9. #24
    Join Date
    Jul 2009
    Posts
    19
    My rib hump is fairly small. My large curve is lumbar so its the uneven hips plus undefined waistline that I hate.

  10. #25
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    Sep 2003
    Location
    Northern California
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    Quote Originally Posted by Pooka1 View Post
    The reason many/most adults have far longer recuperation periods after surgery is because they have many other ancillary issues.

    The reason children are back in school a few weeks after surgery is they largely do NOT have these issues.

    Per our surgeon when asked why the huge difference in recovery rates between kids and adults.
    I'm not certain that I buy that. While complications will definitely add time to the recovery period, it seems to me that people without complications still usually recover much slower than children. I think it's got much more to do with the gradual loss of ability to regenerate cells as one ages.

    --Linda

  11. #26
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    Aug 2009
    Location
    alabama
    Posts
    6
    Yeah,I can understand that.It took a while for me to find things I could wear that didnt show my uneven hips,rid hump,scars and my shoulder blades poking out.Im am and allways have been very thin so you can see all of that if I wear the wrong thing.Some times its even hard to find pants that dont make one leg look shorter than the other.Now im 38 and kinda have gotton over it all.I have allways been very uneasy about my deformaties around new people.I do think its more just that it bothers me and most people seem to get over it quickly.My husband and our children do alot of water sport type things and thats when I really catch the looks but i know its just that people are currious and yes some will ask ,what happend to your back.I still have a 34 degree curve after having harrington rod.Its really not that hard to come to grips with the looks of it all,just have to get used to it.I kinda think of it as a teaching opertunity when someone asks about my back.I can also say it has not held me back in the public settings I get right out there...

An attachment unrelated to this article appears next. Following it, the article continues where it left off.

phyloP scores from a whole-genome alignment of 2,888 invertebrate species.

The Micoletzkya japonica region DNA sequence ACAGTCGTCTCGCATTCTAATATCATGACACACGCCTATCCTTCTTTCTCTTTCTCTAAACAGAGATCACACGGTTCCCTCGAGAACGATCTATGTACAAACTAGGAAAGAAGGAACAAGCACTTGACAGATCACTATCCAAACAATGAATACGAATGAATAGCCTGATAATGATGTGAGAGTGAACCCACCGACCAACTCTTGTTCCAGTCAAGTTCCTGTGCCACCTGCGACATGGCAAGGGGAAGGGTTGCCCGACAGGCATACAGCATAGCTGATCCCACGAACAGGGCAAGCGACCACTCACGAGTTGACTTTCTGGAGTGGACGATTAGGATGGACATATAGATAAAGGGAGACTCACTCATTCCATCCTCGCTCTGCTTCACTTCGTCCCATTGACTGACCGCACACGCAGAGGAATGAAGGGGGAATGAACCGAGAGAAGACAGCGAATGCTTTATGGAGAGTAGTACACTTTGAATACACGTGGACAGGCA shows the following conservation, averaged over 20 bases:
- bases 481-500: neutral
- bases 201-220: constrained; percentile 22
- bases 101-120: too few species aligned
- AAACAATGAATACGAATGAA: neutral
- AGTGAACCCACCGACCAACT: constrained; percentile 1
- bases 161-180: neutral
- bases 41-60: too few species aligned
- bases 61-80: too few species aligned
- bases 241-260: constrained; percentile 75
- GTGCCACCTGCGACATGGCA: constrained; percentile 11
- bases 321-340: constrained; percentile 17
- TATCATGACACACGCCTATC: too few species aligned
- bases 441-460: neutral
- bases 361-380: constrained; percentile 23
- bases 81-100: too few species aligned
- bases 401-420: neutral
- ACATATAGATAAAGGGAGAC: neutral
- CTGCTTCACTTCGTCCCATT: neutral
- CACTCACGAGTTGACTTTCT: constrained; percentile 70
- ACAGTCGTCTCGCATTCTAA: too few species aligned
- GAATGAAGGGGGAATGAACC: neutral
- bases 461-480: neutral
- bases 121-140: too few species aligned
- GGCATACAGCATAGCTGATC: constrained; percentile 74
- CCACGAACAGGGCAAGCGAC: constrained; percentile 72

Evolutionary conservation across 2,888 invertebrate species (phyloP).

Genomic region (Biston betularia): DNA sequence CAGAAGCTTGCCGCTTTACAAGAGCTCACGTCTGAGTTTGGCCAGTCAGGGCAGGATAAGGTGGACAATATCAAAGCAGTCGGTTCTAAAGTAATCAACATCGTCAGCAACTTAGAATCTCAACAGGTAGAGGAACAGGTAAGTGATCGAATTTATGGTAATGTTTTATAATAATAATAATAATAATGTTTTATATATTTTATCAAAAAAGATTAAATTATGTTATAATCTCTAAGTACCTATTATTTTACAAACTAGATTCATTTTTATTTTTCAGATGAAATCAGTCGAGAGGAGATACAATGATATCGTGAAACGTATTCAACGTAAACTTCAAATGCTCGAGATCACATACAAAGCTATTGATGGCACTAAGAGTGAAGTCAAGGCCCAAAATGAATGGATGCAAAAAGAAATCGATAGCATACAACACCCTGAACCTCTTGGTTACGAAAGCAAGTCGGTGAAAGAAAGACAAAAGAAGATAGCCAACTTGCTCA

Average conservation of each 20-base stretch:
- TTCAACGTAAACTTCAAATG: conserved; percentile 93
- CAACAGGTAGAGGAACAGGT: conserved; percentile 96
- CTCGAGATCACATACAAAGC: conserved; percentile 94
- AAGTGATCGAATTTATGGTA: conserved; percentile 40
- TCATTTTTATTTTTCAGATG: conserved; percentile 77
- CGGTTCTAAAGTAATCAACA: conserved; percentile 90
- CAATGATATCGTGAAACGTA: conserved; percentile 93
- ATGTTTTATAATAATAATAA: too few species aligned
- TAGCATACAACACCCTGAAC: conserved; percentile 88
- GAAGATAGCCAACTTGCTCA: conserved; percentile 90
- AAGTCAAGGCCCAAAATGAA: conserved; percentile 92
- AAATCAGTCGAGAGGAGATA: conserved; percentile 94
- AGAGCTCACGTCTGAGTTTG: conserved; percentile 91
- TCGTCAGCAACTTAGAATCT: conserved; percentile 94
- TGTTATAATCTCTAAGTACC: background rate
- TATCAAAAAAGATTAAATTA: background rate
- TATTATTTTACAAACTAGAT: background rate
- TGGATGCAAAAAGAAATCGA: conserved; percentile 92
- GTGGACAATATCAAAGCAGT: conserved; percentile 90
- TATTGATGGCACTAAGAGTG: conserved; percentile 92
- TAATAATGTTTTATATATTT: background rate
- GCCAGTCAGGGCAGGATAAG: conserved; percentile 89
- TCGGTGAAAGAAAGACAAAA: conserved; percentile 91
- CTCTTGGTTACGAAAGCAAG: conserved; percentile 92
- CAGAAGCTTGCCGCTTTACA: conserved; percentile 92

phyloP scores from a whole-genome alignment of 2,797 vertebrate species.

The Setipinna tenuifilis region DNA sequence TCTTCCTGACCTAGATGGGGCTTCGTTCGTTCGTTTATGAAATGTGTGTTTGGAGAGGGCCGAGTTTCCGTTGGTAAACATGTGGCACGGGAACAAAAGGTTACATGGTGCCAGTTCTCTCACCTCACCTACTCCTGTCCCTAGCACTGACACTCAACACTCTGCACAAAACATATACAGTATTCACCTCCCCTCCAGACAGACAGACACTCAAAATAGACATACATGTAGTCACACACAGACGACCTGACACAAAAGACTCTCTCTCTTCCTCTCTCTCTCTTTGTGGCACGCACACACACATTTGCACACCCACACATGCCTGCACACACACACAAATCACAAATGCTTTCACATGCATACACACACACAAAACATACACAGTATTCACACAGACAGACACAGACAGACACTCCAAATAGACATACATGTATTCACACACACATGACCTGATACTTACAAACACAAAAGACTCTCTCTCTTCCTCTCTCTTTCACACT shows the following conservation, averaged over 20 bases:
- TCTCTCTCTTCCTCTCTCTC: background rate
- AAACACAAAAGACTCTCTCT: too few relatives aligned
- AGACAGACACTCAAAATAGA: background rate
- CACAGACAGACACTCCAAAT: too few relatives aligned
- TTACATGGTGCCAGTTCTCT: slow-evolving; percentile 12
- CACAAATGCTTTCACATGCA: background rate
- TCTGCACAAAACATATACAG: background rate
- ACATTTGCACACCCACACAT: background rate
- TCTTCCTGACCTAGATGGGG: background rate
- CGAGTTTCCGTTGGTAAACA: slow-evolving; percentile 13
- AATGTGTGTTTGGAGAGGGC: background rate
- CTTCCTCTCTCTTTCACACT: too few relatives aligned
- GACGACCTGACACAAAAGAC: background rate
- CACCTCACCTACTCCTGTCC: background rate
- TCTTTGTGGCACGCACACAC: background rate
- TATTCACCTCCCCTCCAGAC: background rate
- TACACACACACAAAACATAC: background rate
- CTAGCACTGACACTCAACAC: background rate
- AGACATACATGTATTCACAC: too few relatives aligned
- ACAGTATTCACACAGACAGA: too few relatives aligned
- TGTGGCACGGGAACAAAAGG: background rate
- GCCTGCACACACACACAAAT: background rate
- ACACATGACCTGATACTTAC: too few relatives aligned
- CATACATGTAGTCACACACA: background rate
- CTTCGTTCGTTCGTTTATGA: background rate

12. #27
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    Jan 2008
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    NC
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    Quote Originally Posted by LindaRacine View Post
    I'm not certain that I buy that. While complications will definitely add time to the recovery period, it seems to me that people without complications still usually recover much slower than children. I think it's got much more to do with the gradual loss of ability to regenerate cells as one ages.

    --Linda
    Very astute of you not to buy that!

    I cleared this up with the surgeon. This time he mentioned your point about simply being older and the recovery rate due to that.

    But when I earlier asked why the huge difference in recovery times he said because adults often have other issues.

    As you have stated, adults in the general population have ~85% rate of back issues. At that time, I didn't realize the rate for the general population was 85% and mistakenly thought these other issues were due to simply have scoliosis over the years.

    He said the rate of these other issues is not different in scoliotics... it is 85%. That is why he answered that adults have more complications but I mistook that to mean they were triggered by scoliosis.

    I am convinced, despite my best efforts, that I have misrepresented plenty of what our surgeon has said. This is not my field and it shows.

    I am going to put a disclaimer on every comment I make about what I think our surgeon tells me that isn't easily found in the literature.
    Sharon, mother of identical twin girls with scoliosis

    No island of sanity.

    Question: What do you call alternative medicine that works?
    Answer: Medicine


    "We are all African."